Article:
China appoints Yi Gang as new central bank chief

Frederick Owens
March 20, 2018

The National People's Congress also on Monday announced the appointment of Liu Kun as finance minister.

Parliament approved the nomination of Xi's influential adviser Liu He, a Harvard-educated Communist Party official who as vice premier is expected to oversee the financial and economic sectors.

By promoting an official who has served as No. 2 to incumbent governor Zhou Xiaochuan for more than a decade, China is signalling that it is seeking policy continuity at the central bank.

Whether or not Yi becomes the next ' Mr RMB ' (as Zhou is often dubbed), he needs to be the "Dr Reformer" at this critical stage of both the Chinese and global economy.

Relations with the USA are also among the first challenges Yi and Liu are likely to face. The most pressing will be pushing forward with Xi's financial cleanup without crashing an economy that's heading toward a debt-to-output ratio exceeding 300%.

Equally, if not more important, the financial reforms must be taken to facilitate China's grand economic transition.

Chinese President Xi Jinping reshaped his core economic team on March 19, promoting two trusted, US -educated lieutenants to key positions at a time of escalating trade tensions with Washington and concerns over a growing debt mountain. Jerome Powell succeeded Janet Yellen as Fed chair in February and Bank of Japan governor Haruhiko Kuroda is set to begin another term.

"His new title [of vice-premier] will give him greater authority [and] a bigger stage on which to display his understanding of the Chinese economy", which is now grappling with a huge debt problem, industrial overcapacity and a glut of property.

China's central bank - like the US Federal Reserve - plays a key role in the smooth running of the country's economy. "We need to consider it comprehensively", Yi said at a press conference on March 9 when he was asked about whether the PBOC will follow prospective Fed rate hikes.

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While at the PBOC, Yi has called for greater market access for foreign investors and further internationalization of China's currency.

Like Zhou, Yi is a fluent English speaker with longstanding links to global economic leaders.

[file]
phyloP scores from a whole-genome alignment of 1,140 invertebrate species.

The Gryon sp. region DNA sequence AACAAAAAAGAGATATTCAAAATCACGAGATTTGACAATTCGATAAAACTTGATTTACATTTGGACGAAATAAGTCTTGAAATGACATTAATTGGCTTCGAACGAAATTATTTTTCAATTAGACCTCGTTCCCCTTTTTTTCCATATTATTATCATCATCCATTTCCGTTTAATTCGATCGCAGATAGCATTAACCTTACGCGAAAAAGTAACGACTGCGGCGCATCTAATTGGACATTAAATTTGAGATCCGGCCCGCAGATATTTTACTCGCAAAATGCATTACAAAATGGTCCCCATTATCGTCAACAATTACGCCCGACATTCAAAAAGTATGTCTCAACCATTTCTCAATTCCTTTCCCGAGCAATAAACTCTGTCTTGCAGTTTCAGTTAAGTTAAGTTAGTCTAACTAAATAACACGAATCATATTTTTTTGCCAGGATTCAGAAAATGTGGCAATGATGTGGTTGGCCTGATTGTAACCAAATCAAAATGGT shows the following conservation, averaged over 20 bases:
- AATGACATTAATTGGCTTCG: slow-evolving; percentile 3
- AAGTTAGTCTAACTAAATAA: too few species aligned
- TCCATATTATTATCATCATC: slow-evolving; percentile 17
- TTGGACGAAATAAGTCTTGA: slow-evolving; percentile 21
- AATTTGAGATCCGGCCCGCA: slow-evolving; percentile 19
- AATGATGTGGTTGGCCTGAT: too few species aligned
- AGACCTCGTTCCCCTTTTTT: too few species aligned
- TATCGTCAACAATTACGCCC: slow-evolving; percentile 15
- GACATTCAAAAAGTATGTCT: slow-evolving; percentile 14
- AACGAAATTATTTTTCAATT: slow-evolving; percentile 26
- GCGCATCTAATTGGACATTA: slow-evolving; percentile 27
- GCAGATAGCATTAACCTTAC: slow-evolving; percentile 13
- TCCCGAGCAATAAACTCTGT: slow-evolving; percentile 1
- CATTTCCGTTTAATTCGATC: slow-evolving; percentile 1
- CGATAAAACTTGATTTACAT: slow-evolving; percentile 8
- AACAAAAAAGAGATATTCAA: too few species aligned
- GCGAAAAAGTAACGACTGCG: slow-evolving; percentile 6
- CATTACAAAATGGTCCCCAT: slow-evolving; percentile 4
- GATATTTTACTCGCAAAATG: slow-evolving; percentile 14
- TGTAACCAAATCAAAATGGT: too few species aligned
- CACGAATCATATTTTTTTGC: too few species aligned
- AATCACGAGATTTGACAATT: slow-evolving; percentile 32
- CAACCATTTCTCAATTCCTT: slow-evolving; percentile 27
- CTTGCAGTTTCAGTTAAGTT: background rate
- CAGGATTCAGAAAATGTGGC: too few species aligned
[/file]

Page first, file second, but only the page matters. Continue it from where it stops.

An economic reformer, Yi studied in the US, earning a PhD in economics from the University of IL and then a tenured faculty position at Indiana University, before returning to China to take a position at Peking University.

He'll need to keep an eye on inflation that's forecast to accelerate this year and guard against the risk of a resurgence of destabilizing capital outflows.

China also faces a big build-up in local-government and corporate debt that many fear could destabilize the economy.

The economy proved surprisingly strong last year, posting the first full-year acceleration in growth since 2010.

In an article written about the 2008 global financial crisis and the Great Depression of the 1920s, Liu He said that there were warning signs before a major crisis, including a long period of economic exuberance, the advancement of new technologies, lax government regulation, a widening income gap, monetary policy easing and a mania among the public to "get rich quick".

The People's Bank is widely seen as an advocate of conventional, market-oriented economics. In particular, China's total debt has nearly doubled between 2008 and mid-2017, to 256% of GDP as the economy slowed down from double-digit growth to a mere 6%.

At a tricky time, Yi's appointment represents stability, Hung Tran, executive managing director at the International Institute of Finance, said in an interview in Buenos Aires. Last year Beijing said it would permit companies to own majority stakes in financial firms within three years. Yi "has a very good understanding of the issues and has a forthright approach, and has an open mind discussing issues".

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